Heather and I were fortunate to make it to India earlier this year in order to attend a good friend’s wedding. And first, let me tell you that Indian weddings are so incredibly eventful… I certainly wasn’t ready for it myself.
Prior to the wedding itself, though, we took a few weeks to backpack through different regions. We were mostly in the Western part, but we did see our fair share of both Northern and Southern regions – roughly 6 in total (not bad for a couple weeks!).
Make no mistake that the term “Indian food” is completely misleading. It’s more appropriate to consider India’s culinary landscape as a large grouping of amazingly diverse regional cuisines that, in some cases, have very little in common. What we had in Kerala, for example, was worlds different from Rajasthani food.
Unfortunately, we never made it to Goa, even though it was really high on our list. The regional cuisine, this Goan prawn curry recipe included, boasts Portuguese influences and is (sometimes) milder spiced than food from other Indian provinces. Rice, seafood, and coconut milk are all key ingredients used in Goan recipes, which tends to yield a thicker gravy consistency to any recipe.
This Goan prawn curry was no exception. Even while we put in less coconut milk than was suggested (about 3/4 as much), the end result was just as delicious and rich.
One ingredient (and staple in Goan cuisine) that we did not skimp on, however, were the green chilis. To ensure that we were getting the full Goan flavor out of this curry, we kept our chilis with all their seeds and even flirted with the idea of throwing in a third chili. Ultimately, reason won, and we opted to set the third chili aside for another recipe. In our preparation for this Goan prawn curry, we slightly inverted the cooking order from the original recipe. It said to throw the prawns in before the liquids, but we did the opposite. We first threw the dry spices in, followed by the coconut milk, then the tamarind water, and then finally the prawns. We did this simply to ensure that the prawns wouldn’t risk overcooking while the rest of the flavors merged together.
This all turned out to be all for naught, however. We made the fatal mistake of letting the seafood over-marinate, and the vinegar really did a great job drying out the shrimp and making it slightly tougher. If there’s one takeaway you get from our experience, it’s to be vigilant to how much time the seafood is actually marinating for (this is true for most fish and seafood in vinegar-based or any other marinade with a high acidity level).
In the end, though, this Goan prawn curry turned out to be a very delicious and sophisticated dish. Every bite brought you on a journey as you traveled from tangy to sweet to spicy and then back to zesty. I’m personally a big fan of the Goan prawn curry, and it’s a dish I would love to make again very soon.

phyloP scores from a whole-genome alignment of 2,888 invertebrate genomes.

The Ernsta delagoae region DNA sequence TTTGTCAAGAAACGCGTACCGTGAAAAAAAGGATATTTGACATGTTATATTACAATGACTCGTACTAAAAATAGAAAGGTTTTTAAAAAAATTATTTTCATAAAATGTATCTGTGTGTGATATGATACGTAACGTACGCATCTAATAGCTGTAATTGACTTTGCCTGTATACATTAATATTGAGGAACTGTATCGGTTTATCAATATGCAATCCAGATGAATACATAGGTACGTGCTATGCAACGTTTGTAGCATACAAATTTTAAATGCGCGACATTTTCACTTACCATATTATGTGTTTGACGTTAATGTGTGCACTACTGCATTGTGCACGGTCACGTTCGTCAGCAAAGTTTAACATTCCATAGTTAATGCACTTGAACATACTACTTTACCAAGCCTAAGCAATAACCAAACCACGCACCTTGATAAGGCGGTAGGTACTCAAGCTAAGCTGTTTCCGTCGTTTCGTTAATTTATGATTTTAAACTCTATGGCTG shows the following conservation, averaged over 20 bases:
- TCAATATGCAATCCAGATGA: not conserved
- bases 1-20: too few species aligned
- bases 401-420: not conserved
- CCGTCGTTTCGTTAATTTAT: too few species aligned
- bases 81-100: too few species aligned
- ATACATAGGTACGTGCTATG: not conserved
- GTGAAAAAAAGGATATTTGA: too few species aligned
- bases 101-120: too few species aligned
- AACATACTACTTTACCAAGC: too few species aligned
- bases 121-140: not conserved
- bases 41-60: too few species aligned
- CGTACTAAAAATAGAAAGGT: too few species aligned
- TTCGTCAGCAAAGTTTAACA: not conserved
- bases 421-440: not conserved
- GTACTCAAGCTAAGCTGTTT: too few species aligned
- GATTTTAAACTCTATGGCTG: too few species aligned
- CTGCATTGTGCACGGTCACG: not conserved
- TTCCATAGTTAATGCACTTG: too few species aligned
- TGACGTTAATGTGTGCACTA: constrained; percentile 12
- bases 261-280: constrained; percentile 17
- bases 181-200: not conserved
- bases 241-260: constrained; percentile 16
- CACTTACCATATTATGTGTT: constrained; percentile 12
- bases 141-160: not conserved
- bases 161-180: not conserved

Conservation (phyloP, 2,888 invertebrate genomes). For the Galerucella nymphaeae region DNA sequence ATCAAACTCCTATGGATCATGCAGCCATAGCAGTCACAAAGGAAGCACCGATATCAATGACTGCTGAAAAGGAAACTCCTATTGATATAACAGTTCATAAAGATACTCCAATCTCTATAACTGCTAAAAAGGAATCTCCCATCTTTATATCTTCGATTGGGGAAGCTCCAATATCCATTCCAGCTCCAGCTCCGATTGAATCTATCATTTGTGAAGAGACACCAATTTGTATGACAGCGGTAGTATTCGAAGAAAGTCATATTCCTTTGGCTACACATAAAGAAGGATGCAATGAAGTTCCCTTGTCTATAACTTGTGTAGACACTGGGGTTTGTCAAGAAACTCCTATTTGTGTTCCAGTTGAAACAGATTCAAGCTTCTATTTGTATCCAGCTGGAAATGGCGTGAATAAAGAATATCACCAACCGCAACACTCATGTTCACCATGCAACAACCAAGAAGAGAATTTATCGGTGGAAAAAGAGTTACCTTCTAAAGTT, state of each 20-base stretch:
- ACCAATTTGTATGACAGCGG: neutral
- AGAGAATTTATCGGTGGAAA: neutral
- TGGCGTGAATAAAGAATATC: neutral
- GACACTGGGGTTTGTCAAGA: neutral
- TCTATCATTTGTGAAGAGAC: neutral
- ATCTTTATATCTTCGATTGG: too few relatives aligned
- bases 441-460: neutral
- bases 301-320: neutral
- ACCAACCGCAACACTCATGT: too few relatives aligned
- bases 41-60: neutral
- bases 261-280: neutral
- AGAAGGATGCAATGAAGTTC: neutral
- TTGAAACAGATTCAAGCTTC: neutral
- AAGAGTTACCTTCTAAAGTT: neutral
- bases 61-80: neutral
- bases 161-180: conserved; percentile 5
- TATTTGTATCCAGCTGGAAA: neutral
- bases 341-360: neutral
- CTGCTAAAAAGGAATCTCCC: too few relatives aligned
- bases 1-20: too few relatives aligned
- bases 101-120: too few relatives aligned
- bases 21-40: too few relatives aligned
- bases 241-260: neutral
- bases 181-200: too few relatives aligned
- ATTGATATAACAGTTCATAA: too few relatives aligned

- ½ lb of peeled and deveined shrimp with tails on
- 2 tablespoons of turmeric powder
- 1 tablespoon of white wine vinegar
- 1 tablespoon of coconut oil
- 1 medium onion, finely chopped
- 1 medium tomato, finely chopped
- 4 cloves of garlic, minced then ground to a paste
- 1 1-inch piece of ginger, minced then ground to a paste
- ¾ cup coconut milk
- ¼ cup of hot water
- 1 table tamarind paste
- 2 green chilis, halved lengthwise down the middle (but not deseeded)
- 1 teaspoon brown sugar
- 1 tablespoon coriander seeds
- 1 tablespoon kashmiri chili powder (or regular red chili powder suffices here too)
- 1 teaspoon cumin seeds
- 1 teaspoon black peppercorns
- Mix the prawns with turmeric, vinegar, and salt and set aside for ~15 minutes Be very not to let them marinate for much longer, though, because the vinegar's acidity dry them out and make them tough.
- If you are using tamarind paste from a block (we were), add the paste to a small bowl and add hot water. Let it steep for 10 minutes, stirring occasionally to soften it into more of a paste texture. Remove any seeds or stems as you might find them
- Grind the cumin seeds, peppercorns, coriander seeds and chili powder in either a mortar and pestle or using a coffee grinder. Break down into as fine a powder as possible.
- Heat the coconut oil in a deep sauté pan and add the onions. Fry for 5-7 mins on medium-high heat until the onions start to brown.
- Throw in the chopped tomato and fry for an additional 3-4 mins.
- As the tomatoes begin to soften and grow a more transparent red, add the garlic and ginger paste and fry for another 2-3 minutes.
- Add the powdered spices and mix it all together. Fry for 2 minutes and add the coconut milk, water and tamarind paste.
- Stir it all together, add the green chilis and sugar, and bring the liquid to a gentle simmer for 2-3 minutes.
- Add the marinated prawns, coating them in the spiced sauce while stirring, until they turn pink, for no more than 4 minutes.